You’ll never believe what a little bird told me just a few days ago. Have you ever gazed up at a flock of birds sailing across the sky? Or do you listen to their lilting songs letting the music lift your spirit? It’s something I do often especially during this season of Coved-19 lockdown. Observing them blesses me and reminds me of God’s awesome and infinite love for His creation. But lately, I confess, watching their gift of flight has brought out a little covetousness in me. I want to fly away from all the troubles our world is going through—disease, death, riotous anarchy, political strife.
So, naturally, when we discovered a bird’s nest under the eaves of our backyard patio, it caught my interest. After a few weeks the high-pitched tweeting of little baby birds and the sight of their parents swooping in and out of the area, kept my interest going. One of the parents, the male no doubt, had a reddish color on its head and the female was an all brown mixture, like a sparrow would be. A quick Google told me they were house finches.
But my heart took pause one day, when I discovered that all three baby birds had fallen out of the nest and sadly only one had survived the fall. The surviving little chick sat quivering and weak on top of a counter near our kitchen window. Not knowing what to do, I felt helpless, so said a quick prayer for it. As I prayed, a verse in Matthew 10:29 came to me. The scripture talks about the value God places even on a little sparrow and that He knows when “one of them falls to the ground.”
It all happened the same morning as my art class, so I needed to hurry into my studio and get ready for my students. With the Corona Virus restrictions and pre-cautions in place, my usual 6 to 8 students had been pared down to only 3 at a time. And, during all the disappointing cancellations and shutdowns, I was glad to be able to do that much. Continuing the classes seemed to encourage them, especially our breaktimes when I would give an inspirational reading or thought for the day. For many, art class was the highlight of their week and for some, our inspiration time was the only spiritual food they would get.
Pretty ironic, I thought, that I have 3 students to feed just like the mother bird did.
After class was over, I quickly rushed to the backyard to check on the baby chick. The last time I’d checked on the little bird its eyes were shut and head bent down as if it might keel over any moment. Now it was on the ground and I figured it had tipped over and fell off the counter. The parents were still nowhere in sight. So, I called our neighborhood animal whisperer. She was a nice gal, named Senchal, who had a natural way with wild animals and critters of all kinds. She came over immediately.
We were both concerned that the baby wasn’t getting fed frequently enough and we still hadn’t seen any sign of the parents. The wildlife rescue she called advised bringing the bird into their place, but it was a long drive and neither of us wanted to venture it. Besides, we knew the best thing would be for the parents to return and care for it.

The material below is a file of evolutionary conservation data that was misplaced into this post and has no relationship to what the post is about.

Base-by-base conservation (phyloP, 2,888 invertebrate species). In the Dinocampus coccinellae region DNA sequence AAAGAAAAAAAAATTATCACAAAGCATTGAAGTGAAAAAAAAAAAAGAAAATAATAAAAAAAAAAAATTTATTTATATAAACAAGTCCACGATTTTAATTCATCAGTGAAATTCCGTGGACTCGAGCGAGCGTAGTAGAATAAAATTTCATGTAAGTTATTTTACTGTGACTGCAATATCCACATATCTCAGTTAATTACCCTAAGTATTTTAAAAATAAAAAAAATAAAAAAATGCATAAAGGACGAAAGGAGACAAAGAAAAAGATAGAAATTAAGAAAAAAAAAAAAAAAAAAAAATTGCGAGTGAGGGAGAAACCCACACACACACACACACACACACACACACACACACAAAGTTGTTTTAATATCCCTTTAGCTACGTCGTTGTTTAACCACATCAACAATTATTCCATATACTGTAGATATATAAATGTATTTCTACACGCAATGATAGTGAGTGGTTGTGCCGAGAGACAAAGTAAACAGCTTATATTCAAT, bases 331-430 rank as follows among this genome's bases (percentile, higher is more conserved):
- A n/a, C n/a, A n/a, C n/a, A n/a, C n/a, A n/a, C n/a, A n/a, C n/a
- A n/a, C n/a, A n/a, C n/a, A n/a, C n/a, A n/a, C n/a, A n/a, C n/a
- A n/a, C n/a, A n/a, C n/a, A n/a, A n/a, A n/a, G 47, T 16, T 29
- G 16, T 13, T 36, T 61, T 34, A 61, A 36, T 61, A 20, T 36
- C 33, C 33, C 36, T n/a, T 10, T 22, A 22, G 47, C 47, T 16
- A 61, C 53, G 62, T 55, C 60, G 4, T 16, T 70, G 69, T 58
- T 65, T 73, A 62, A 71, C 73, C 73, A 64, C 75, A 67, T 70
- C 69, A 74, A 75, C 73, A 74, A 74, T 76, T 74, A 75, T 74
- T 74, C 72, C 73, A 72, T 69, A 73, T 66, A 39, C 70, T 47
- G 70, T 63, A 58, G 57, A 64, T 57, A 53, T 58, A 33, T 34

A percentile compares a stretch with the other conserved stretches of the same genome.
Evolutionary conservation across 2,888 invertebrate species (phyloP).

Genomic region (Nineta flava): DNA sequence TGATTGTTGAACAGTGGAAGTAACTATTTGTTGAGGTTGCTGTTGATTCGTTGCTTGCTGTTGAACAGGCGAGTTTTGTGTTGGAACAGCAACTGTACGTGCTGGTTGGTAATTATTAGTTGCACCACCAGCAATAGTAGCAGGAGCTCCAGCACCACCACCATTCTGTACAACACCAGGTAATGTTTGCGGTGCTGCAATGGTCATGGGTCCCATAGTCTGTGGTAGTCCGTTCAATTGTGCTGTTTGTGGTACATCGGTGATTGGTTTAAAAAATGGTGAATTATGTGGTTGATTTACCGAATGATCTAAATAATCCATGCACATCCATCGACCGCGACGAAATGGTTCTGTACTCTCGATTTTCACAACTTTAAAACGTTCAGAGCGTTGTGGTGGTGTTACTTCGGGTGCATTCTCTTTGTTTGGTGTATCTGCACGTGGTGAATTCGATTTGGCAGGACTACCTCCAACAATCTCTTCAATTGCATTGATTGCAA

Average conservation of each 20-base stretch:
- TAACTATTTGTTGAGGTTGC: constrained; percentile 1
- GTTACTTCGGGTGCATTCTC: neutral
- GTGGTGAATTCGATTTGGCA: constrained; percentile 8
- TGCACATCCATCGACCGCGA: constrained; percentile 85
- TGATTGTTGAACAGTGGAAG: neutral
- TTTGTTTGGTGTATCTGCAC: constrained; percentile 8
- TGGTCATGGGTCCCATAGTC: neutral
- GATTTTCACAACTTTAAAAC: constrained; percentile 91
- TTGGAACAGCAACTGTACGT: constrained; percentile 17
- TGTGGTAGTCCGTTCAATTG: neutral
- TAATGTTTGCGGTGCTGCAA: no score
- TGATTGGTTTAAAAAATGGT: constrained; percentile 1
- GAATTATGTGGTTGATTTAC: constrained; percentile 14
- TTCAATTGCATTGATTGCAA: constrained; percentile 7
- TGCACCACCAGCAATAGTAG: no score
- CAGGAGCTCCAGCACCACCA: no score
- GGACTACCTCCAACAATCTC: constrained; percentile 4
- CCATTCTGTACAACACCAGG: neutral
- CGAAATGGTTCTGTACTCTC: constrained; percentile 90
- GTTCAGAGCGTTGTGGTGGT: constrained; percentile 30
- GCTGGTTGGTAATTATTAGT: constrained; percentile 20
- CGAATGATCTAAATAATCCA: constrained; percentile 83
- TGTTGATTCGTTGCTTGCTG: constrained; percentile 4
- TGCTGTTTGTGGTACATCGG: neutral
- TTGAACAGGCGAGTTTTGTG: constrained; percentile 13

“Let’s move a good distance away from the bird so we won’t scare the parents away if they return.” She suggested then added, “and cross our fingers they do.”
I agreed we should move but suggested that prayer would be better than crossing our fingers.
“Yes” she agreed. “You’re right.”
After placing the chick in a shoe box with some soft nesting grasses, we sat under a tree far enough away, yet close enough to see if they came back. Half an hour later, we were seriously considering the drive. By then we knew it had been at least 4 hours since the little chick had eaten and baby birds need to eat frequently— 5 to 6 times a day for newly hatched and 3 to 4 times for older chicks. As we sat under the shady tree worrying for the bird’s survival, I reminded my friend that God’s word says He cares for the sparrow that falls to the ground and that He directed the animals to Noah for the ark.
“So,” I said, “God can direct those parents back. We just need to trust in His love.” Then, I bowed my head to pray out loud this time, and asked God to lead the baby’s parents back to help it.
Miraculously, after about fifteen more minutes, I saw the mother bird fly to a nearby light post. Shortly after, the male parent arrived too. We were thrilled and watched anxiously to see what they would do. Scooting back into the house where we could watch safely from the windows, we were happy to see them fly down next to their baby.
A short while later my friend waived good-bye and asked me to keep her posted on the baby bird. “Keep your fingers crossed.” She said again.
Arresting her departure with a reminder, I asked. “Now, didn’t you learn what really makes a difference?”
“Oh, yeah.” She said. “Prayer!” She smiled and waved good-bye promising to keep in touch too.
Later that day the baby bird had taken flight and left. The next day, while glancing out my kitchen window, I saw the baby bird fly into my yard. His flying skills needed some honing as he darted around erratically, but it was as if he was showing me that he was doing all right. Adding further irony to it all, that next evening I learned about a song that was going to be sung at church that very weekend— “His Eye is on The Sparrow.” As it turned out, the whole message that following Sunday was built around the message of God caring for his creation, including the sparrow, and even more so for us, and therefore we should be comforted during this time of Covid-19 lockdowns and riotous anarchy in the streets, because God cares about us, the dangers we’re in and what we’re feeling.
So, guess you could say a little bird told me that and apparently whispered the same message to our pastor too.
Iris Carignan, 8/5/2020